, Tanzania, Mar 11 – The UN human rights chief on Tuesday strongly condemned a surge in attacks in east Africa on albinos, whose body parts are often used for witchcraft.
The statement came after police in Tanzania arrested seven suspects over a brutal weekend assault in which a six-year-old albino boy’s hand was hacked off with a machete.
The UN High Commissioner for Human Rights Zeid Ra’ad Al Hussein “expressed revulsion at a recent surge in violent attacks against people with albinism in several East African countries,” the statement said
“These attacks are often stunningly vicious, with children in particular being targeted,” Zeid said.
In the past six months, at least 15 people with albinism in Tanzania, Malawi and Burundi have been abducted, wounded, killed or escaped being kidnapped, including three such attacks in the past week alone, his office said.
The violence has left many people with albinism “living in abject fear,” Zeid said.
“Some no longer dare to go outside, and children with albinism have stopped attending school because of the recent spate of assaults, murders and kidnappings,” he added.
Half the attacks that have taken place since August occurred in Tanzania. Two people were killed, including a one-year-old boy whose arms and legs were hacked off, and one remains missing. Two others had limbs cut off, and one of the victims was gang-raped, the UN said.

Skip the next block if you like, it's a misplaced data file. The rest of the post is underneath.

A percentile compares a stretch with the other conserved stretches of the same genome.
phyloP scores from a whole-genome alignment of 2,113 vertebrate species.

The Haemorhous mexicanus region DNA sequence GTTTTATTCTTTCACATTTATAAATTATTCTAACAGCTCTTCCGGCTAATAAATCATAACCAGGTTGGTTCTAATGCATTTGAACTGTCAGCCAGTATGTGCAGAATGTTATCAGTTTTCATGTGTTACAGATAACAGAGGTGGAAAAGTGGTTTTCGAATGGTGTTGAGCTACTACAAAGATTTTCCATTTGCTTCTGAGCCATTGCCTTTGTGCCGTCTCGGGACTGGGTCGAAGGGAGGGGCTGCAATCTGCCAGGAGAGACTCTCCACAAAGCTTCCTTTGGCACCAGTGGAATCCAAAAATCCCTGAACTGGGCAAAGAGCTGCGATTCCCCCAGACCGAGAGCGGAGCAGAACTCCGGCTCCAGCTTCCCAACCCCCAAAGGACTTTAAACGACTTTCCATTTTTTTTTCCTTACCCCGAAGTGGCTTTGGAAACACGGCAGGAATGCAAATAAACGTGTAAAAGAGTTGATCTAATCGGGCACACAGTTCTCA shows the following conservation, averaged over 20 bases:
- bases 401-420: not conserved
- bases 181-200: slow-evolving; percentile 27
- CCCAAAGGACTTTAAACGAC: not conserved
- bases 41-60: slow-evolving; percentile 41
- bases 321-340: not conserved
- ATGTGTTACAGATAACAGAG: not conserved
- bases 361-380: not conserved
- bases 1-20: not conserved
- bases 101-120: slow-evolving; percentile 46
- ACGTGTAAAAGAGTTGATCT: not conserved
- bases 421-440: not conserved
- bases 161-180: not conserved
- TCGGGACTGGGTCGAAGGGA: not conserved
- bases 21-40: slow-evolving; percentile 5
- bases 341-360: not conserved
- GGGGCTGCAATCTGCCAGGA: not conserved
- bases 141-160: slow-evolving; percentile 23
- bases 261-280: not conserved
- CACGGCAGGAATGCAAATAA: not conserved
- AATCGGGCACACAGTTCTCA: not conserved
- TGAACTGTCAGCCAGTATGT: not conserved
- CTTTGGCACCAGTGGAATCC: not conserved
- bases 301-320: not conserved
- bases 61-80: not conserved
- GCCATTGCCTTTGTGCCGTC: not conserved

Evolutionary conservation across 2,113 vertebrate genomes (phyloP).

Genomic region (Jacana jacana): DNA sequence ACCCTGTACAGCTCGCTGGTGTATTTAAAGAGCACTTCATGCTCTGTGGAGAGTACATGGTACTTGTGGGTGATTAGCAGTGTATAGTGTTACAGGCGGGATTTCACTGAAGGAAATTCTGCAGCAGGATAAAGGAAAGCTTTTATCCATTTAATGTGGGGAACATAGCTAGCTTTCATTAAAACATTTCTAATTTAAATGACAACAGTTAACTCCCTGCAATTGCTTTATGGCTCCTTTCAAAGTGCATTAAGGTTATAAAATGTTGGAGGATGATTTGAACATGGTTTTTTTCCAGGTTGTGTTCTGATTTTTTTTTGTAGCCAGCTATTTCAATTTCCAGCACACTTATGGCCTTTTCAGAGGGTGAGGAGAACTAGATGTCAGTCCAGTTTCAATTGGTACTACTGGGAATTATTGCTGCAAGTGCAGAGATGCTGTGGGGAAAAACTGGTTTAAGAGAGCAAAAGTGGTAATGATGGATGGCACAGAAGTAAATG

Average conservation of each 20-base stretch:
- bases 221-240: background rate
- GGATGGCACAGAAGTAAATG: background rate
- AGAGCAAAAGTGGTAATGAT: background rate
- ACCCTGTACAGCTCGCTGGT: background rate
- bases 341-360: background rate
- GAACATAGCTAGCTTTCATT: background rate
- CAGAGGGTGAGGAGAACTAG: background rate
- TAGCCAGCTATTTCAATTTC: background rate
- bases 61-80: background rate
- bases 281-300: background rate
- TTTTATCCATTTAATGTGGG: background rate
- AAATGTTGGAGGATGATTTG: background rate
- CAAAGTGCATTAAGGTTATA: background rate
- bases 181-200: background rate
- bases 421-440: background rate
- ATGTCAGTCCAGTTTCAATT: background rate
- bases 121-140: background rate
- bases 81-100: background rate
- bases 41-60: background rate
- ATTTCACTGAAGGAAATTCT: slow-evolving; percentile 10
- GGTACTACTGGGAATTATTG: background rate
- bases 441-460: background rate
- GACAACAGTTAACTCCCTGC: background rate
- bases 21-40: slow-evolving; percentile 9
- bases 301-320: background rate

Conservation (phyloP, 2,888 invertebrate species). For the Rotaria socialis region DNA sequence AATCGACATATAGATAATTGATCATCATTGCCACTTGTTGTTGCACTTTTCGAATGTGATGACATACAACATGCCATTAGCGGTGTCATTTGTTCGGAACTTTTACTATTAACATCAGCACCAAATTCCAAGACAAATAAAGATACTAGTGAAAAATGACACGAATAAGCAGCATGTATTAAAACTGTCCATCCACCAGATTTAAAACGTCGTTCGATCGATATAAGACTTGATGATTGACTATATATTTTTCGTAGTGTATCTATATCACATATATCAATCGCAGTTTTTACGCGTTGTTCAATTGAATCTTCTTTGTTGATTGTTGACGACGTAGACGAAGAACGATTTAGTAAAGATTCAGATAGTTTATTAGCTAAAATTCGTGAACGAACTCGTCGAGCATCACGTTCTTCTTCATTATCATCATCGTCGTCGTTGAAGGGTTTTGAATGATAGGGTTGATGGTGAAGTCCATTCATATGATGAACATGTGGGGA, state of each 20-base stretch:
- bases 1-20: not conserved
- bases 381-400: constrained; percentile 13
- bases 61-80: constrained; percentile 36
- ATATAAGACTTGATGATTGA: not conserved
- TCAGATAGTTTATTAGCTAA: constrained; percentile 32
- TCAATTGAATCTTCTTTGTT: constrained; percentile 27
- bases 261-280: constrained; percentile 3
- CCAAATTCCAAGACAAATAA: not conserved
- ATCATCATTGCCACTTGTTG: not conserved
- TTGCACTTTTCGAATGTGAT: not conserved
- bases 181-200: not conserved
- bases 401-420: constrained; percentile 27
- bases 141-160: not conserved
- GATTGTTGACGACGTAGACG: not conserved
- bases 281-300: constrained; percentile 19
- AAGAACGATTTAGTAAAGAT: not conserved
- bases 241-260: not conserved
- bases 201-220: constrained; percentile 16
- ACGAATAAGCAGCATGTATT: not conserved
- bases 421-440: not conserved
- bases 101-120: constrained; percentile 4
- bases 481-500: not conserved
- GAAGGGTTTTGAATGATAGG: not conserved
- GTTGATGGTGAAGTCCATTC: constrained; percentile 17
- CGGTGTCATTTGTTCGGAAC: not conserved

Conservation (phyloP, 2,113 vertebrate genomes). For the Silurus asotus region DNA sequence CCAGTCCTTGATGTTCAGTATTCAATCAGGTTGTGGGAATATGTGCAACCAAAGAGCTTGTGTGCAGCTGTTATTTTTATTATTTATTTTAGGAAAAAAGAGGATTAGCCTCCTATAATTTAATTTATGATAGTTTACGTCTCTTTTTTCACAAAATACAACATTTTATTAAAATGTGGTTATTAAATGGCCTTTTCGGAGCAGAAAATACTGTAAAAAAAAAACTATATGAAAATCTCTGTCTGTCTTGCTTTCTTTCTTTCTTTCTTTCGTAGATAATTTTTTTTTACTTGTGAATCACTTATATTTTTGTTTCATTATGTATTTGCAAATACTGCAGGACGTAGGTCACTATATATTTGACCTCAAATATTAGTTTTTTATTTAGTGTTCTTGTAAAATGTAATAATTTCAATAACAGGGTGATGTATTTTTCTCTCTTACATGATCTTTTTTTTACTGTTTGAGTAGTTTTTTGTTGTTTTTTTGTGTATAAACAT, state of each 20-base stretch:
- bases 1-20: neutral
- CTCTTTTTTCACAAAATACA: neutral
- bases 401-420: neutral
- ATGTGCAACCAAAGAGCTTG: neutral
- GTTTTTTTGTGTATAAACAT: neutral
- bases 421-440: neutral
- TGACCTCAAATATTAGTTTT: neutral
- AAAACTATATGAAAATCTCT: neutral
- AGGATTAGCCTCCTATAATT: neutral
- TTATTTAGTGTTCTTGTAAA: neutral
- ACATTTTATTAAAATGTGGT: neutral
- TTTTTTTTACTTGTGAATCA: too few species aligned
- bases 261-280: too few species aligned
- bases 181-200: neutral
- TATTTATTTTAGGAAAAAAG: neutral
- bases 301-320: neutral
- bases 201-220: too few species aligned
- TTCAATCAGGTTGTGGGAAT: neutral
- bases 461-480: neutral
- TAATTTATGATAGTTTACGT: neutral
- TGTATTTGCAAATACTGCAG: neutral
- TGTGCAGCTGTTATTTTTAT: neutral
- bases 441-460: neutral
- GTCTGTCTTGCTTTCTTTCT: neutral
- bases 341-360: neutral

Attacks on albinos are often motivated by the use of body parts for witchcraft rituals.
The UN has warned that the surge in Tanzania could be linked to looming general and presidential elections in October 2015, as political campaigners may be turning to influential sorcerers to improve their odds.
Tanzanian authorities imposed a ban on witchcraft in January.
In Burundi, 19 albinos have been killed since 2008.
In Malawi, at least six attacks have been reported in 2015. In one province, “groups of men are reported to be roaming around hunting for people with albinism”, the UN said.
Albinism is a hereditary genetic condition which causes a total absence of pigmentation in the skin, hair and eyes. It affects one Tanzanian in 1,400, often as a result of inbreeding, experts say.